Digi-Schlock: MST3K VOL. 22 (Shout! Factory 4-DVD Set)

Between their Gamera-themed box set and their 2-disc Manos: The Hands Of Fate set, Shout Factory has done well by Mystery Science Theater 3000 fans this year.  As the Christmas season approaches, they’ve dropped one last jumbo set for the year to satiate the MST3K fanbase.  MST3K Vol. 22 is another solid entry in this show’s ever-growing list of box sets, offering up a quartet of episodes in nice shape and adding a decent helping of bonus material to sweeten the deal.

Transfers are taken from original video elements and look as good as a videotaped show from the pre-HD era can.  The same can be said for the audio: you won’t miss a moments of the bad-film riffing because everything sounds nice and clear.  If you’ve been getting by with tapes or DVD-R’s of these episodes, this set offers a nice upgrade.

There are also plenty of extras to flesh out this set. The Mike-era episodes, Mighty Jack and Time Of The Apes, both feature introductions by Japanese genre specialist August Ragone.  Both run less than ten minutes and feature Ragone laying out the production history of the t.v. series these films were taken from in a lighthearted but informative manner.  Time Of The Apes is revealed to have been inspired by a highly successful broadcast of Planet Of The Apes on Japanese television.  More surprising is the fact that Mighty Jack‘s original t.v. incarnation was a very adult-minded and critically well-regarded television show.

The Time Of The Apes disc also includes the wrap segments filmed for its later incarnation as a pair of Mystery Science Theater Hour episodes.  As usual, Mike Nelson hams it up under latex as an addlebrained film historian who tends to do goofy things under the end credits.  The Mighty Jack disc’s secondary extra is a nice little featurette about how the creative design of the menus on MST3K discs is achieved: fans who enjoy the often hilarious menus will appreciate the insight this segment offers.

The other two discs feature more substantial extras.  The Violent Years includes lengthy interview segments with two of Ed Wood, Jr.’s lady loves, Dolores Fuller and Kathy Wood.  Both were filmed in the mid-1990’s and feature the women responding to a series of questions about their lives with the bad-cinema icon.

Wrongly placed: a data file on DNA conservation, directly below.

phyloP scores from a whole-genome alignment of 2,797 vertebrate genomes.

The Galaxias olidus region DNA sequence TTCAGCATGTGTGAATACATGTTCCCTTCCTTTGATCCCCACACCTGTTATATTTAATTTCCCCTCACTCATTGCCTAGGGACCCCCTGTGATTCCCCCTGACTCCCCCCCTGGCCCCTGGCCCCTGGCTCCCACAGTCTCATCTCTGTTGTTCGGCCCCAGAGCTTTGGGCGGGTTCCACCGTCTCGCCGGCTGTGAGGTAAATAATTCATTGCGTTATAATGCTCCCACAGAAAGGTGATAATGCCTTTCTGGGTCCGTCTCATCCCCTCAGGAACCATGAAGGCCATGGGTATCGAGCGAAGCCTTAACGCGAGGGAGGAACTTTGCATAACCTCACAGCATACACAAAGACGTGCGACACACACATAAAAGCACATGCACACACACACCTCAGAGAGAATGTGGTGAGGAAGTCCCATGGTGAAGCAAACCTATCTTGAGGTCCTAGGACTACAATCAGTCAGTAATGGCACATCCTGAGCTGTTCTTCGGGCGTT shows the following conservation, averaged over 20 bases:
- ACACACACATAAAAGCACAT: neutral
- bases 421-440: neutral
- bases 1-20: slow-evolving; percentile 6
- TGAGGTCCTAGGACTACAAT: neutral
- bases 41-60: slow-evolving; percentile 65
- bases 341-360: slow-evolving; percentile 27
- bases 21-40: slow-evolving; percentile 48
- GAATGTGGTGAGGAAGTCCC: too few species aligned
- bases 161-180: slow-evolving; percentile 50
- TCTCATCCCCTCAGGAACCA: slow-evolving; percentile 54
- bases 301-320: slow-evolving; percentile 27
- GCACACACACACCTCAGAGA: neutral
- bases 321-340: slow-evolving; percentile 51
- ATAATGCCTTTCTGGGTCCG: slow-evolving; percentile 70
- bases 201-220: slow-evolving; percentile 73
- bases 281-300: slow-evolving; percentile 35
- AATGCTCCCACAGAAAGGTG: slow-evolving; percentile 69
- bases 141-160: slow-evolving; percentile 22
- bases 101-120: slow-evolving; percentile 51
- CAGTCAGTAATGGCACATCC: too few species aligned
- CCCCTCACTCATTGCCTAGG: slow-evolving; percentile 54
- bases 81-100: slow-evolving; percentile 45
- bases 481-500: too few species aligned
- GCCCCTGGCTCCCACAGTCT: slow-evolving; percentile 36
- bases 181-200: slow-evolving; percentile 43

The interviewing in both segments is a bit awkward (lot of weird pauses before questions) but both women are forthcoming about life with Ed.  They talk freely about his transvestism, the struggle to secure funding for his movies and what Wood was like off-camera.  Fuller also talks a bit about her career as a songwriter, namely how she ended up writing songs in several Elvis Presley musicals, while Kathy Wood reveals the details of her husband’s lonely death.  There’s a certain sadness that informs both interviews, especially Kathy Wood’s.

The biggest selection of extras can be found on The Brute Man.  Things get rolling with a brief introduction from writer/performer Mary Jo Pehl, who admits that the film was tough to build jokes around and her lack of fondness for it.  There’s also a 24-minute documentary originally done for the Sci-Fi Channel about MST3K itself.  It dates from the Mike era so there’s no Joel Hodgson or Trace Beaulieu but you get an interesting look into the show’s later years and how they pulled off the show’s retro-chintz look.

However, the best extra on the disc – and indeed, the entire set – is “Trail Of The Creeper.”  This Daniel Griffith-helmed documentary interviews an array of genre historians (Fred Olen Ray, Ted Newsom, Bob Burns, etc.) as it lays out the tragic facts of Rondo Hatton’s life, his short career as a horror film star and how his influence has lived on through the work of fans (most notably, the inclusion of a Hatton-style villain in The Rocketeer).  It’s a very stylish piece, with artful chapter-style transitions between each segments and even an effective retro-horror musical score.  All in all, another fine piece of work from Griffith.

Overall, this is another strong MST3K collection from Shout! Factory: the transfers are up to snuff and the bonus features genuinely boost the value for bad-film historians.

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